Medicaid, the government-run health program, which is split in cost about 30-70 between the state and the federal government, continues to grow, adding millions of dollars to taxpayers’ backs each year. The program is a social health care safety net for families and individuals with low income and limited resources.
For 2015, lawmakers approved $492 million in state general fund dollars for Medicaid, a 3.1 percent increase from fiscal year 2014. The program’s overall budget, with state and federal dollars included, checks in at $2.03 billion.
To put that figure in perspective, take a walk back about a decade. For fiscal year 2005, lawmakers decided to spend $2.08 billion in state funds on all functions of government—education, public safety and Idaho’s portion of health programs. In short, 2015’s total Medicaid spending will nearly surpass all state spending of 2005.
Due to the economic doldrums of the economic recession, Idaho’s seen large jumps in Medicaid spending. In 2010, the state spent $298 million on Medicaid, or $194 million less than what’s expected to go out the door for the program in fiscal year 2015.
In 1990, Idaho’s Medicaid program made up a mere 5 percent of state spending. In 2005, that figure jumped to about 15 percent. In 2015, about 16.7 percent of state spending is dedicated to Medicaid.
Enrollment in the program has grown significantly through the last decade. In fiscal year 2004, Medicaid served just more than 162,000 Idahoans. This year, the program boats 246,000 participants, an increase of more than 80,000.
Based on those enrollment figures, dependency on Medicaid is growing at a slightly higher rate than Idaho’s population. In 2004, about one in every 8.5 Idahoans needed Medicaid to get by; this year, it’s one in 6.4.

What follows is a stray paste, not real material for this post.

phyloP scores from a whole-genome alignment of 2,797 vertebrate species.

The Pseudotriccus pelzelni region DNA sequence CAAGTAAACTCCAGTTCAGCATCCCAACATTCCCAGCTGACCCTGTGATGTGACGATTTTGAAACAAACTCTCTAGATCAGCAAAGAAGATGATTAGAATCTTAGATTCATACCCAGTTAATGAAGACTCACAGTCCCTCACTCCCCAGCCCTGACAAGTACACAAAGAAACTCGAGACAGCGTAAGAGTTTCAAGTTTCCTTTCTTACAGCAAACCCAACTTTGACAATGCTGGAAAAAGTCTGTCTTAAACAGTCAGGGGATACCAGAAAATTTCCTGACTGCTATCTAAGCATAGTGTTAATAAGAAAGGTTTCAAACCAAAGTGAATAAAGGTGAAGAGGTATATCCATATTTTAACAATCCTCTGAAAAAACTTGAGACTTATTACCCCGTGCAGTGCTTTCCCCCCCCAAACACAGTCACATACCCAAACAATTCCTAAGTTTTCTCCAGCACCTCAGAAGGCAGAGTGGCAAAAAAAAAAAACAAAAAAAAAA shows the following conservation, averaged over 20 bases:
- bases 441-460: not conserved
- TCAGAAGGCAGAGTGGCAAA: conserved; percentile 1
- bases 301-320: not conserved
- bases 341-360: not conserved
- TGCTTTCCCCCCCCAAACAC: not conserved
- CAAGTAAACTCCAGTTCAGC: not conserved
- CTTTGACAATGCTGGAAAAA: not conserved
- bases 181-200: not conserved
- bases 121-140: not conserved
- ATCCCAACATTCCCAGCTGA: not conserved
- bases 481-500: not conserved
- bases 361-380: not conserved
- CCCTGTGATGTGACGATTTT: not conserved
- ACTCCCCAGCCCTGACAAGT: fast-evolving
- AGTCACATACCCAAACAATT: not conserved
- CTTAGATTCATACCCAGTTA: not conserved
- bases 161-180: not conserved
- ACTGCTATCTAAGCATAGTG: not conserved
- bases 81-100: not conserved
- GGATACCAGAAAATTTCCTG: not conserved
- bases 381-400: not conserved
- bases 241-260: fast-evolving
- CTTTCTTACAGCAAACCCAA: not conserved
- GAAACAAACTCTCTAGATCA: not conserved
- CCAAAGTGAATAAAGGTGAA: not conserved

That said, the numbers could have been much, much worse. This year, Idaho legislators declined to take up Medicaid expansion, an option under the Affordable Care Act. Expanding the program under Obamacare would have added at least 70,000 new Idahoans to the Medicaid program.
It is important to note, of course, that the new enrollees, created by raising some of the program’s income guidelines, would have their costs covered completely by the federal government for a few years, instead of coming into Medicaid under the tradition 30-70 state-federal split. Then, by 2019, the federal government would lower its funding of those new enrollees to 90 percent, with the state picking up the rest.
Still, simply adding more money to a government program year after year doesn’t appease some critics. Josh Archambault, a senior analyst with the Foundation for Government Accountability is among those who believe lawmakers can do better by taxpayers by working to improve Medicaid.
“Idaho should reform the old broken Medicaid model by injecting competition into the program by granting beneficiaries more choice,” Archambault wrote to IdahoReporter.com. “Reforms in Florida, Louisiana, Kansas and some being debated right now in North Carolina show a path forward that is both pro-patient and pro-taxpayer.”
He suggested that Idaho focus on the Florida reforms, which the state kicked off in 2006. Under the plan, Medicaid enrollees have their choice of several different private plans with customizable benefits. The state funds the private insurance plans instead of paying for open-ended health coverage.
Archambault believes Idaho could save hundreds of millions of dollars annually by injecting some choice and free market principles into the state’s Medicaid program.
Additionally, he suggested that the state conduct a comprehensive audit to ensure Medicaid integrity. The Illinois state government conducted just such a review and delivered stunning results. “So far this year, the company (the private auditor) has reviewed 465,076 cases, and recommended that 228,965 people—about half—be dropped from the Medicaid rolls,” wrote Watchdog.org’s Ben Yount about the examination.
Illinois dropped at least 114,000 people from the Medicaid program, which will save taxpayers millions and millions of dollars each year.
“Idaho should immediately conduct a similar comprehensive audit of its program,” Archambault urged.